ONLY FOUR PER CENT of business mobile devices have been patched against the Meltdown and Spectre chip vulnerabilities.
So says security outfit Bridgeway, which carried out an analysis of more than 100,000 biz mobile devices. As well as uncovering that just four per cent of smartphones have been patched against the threat, it claims that 72 per cent of devices are currently exposed to both attacks, despite Google and Apple deploying patches for their respective operating systems last week.
Many devices are running older operating systems - especially Android, where OS fragmentation is high - may never be patched, Bridgeway has warned, noting that the only option remaining for an organisation is to replace the devices with new ones.
"This is because these OS versions and devices will be unsupported by their hardware and OS manufacturers and in these cases, the only option remaining for the organisation will be to replace the devices with new," the security firm explained.
"Mobile devices, although equally at risk as traditional PCs and servers, may not have been top of the IT department's priority patch list, but with increasing amounts of sensitive corporate data being stored and accessed from these devices, they should be," added Jason Holloway, managing director of Bridgeway.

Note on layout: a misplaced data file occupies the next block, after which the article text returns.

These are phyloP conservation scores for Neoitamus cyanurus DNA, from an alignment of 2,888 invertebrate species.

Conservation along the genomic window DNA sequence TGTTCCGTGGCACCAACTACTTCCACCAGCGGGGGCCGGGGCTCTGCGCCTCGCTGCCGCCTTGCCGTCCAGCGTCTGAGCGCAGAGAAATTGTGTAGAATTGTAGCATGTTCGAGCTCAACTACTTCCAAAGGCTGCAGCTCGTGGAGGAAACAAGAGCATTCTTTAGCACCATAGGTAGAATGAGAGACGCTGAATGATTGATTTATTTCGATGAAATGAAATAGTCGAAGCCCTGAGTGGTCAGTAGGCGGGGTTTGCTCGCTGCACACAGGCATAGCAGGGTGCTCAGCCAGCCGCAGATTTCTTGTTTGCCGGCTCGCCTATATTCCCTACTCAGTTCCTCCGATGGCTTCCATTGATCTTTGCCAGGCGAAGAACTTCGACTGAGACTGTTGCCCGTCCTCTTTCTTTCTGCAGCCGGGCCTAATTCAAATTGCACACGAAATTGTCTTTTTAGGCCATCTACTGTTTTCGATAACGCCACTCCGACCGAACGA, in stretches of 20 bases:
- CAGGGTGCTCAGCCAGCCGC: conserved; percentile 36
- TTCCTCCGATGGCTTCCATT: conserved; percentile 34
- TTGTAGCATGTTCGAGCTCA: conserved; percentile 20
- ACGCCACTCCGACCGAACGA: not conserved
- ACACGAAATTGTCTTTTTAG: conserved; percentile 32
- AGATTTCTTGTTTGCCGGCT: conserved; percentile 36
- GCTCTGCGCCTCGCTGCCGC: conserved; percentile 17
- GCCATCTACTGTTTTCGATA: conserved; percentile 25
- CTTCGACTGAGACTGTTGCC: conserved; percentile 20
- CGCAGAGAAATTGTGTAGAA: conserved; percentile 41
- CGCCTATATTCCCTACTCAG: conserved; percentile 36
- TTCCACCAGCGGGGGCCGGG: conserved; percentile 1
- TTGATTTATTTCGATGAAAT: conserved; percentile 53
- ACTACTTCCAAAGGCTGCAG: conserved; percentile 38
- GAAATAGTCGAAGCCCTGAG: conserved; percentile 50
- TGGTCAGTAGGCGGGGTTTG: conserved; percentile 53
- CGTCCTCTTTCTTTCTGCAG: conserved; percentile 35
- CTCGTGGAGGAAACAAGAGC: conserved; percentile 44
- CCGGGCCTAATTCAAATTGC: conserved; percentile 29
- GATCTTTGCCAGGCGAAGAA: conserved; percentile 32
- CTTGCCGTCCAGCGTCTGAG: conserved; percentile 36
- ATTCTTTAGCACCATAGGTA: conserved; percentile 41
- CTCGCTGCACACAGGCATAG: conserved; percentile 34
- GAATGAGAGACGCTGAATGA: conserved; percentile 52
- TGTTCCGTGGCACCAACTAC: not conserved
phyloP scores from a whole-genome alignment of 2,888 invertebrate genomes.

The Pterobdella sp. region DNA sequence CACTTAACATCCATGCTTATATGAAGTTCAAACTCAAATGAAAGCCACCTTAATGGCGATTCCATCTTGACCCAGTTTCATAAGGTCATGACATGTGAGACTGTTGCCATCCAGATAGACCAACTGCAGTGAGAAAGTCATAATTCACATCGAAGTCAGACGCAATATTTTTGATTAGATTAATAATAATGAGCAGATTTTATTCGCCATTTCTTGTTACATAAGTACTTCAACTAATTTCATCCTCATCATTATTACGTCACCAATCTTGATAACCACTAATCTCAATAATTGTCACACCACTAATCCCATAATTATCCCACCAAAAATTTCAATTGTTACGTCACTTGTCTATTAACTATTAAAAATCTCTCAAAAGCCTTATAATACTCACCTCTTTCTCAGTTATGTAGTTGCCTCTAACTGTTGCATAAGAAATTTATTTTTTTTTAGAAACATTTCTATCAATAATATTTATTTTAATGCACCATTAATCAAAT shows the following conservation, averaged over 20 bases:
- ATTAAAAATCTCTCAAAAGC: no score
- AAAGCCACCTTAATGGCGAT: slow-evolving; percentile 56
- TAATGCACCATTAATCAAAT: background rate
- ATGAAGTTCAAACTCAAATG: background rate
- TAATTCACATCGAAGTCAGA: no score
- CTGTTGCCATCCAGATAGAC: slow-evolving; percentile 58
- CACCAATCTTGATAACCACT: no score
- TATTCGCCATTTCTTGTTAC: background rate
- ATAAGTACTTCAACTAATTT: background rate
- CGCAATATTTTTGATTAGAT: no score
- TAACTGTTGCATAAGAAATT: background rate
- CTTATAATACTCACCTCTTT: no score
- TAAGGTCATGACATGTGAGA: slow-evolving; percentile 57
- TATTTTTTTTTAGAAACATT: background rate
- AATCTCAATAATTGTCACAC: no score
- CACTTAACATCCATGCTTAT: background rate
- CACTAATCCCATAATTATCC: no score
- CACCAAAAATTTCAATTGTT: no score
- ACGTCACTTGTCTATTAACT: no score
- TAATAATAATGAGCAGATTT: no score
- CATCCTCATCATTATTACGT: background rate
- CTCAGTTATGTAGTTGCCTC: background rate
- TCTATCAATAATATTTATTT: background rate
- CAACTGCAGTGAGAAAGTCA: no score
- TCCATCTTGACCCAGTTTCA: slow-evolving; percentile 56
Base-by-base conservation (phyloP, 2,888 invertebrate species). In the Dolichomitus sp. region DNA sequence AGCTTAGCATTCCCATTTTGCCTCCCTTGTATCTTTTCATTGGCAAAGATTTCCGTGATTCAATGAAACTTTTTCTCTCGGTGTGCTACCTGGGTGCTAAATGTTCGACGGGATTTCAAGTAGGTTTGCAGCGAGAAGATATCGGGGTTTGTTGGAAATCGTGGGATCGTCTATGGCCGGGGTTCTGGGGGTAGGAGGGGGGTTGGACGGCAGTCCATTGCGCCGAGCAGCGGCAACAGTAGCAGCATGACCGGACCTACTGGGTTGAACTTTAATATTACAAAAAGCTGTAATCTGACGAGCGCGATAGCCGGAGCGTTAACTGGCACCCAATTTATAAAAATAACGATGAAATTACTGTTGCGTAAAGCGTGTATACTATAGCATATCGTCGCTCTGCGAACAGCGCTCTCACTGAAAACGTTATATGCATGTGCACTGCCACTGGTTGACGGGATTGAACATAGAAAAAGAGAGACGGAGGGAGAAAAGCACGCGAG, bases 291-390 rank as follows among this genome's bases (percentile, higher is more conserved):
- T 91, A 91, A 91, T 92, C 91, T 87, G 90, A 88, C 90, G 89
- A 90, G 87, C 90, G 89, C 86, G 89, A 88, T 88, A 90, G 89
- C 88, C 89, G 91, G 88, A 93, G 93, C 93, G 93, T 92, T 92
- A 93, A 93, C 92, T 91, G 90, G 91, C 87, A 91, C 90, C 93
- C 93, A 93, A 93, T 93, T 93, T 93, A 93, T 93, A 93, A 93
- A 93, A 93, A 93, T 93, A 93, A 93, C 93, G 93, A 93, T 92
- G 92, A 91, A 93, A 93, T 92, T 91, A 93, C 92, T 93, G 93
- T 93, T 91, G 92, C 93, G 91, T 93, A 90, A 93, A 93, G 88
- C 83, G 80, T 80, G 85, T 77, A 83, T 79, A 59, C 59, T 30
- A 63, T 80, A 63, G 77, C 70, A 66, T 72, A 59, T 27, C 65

"Mobile devices are the new target for hackers, who will be looking to exploit these flaws as quickly as they can. Organisations need to patch their mobile devices now, before they can be targeted."
Bridgeway is advising organisations' IT teams to check device manufacturers' websites for the availability of updates, and to systematically apply them across their device estates as soon as possible.
Spectre and Meltdown are vulnerabilities first reported by Google last June, and made public this month. They use flaws in the way that chips use speculative execution to reveal private information to attackers, and affect hardware from all chip vendors. µ
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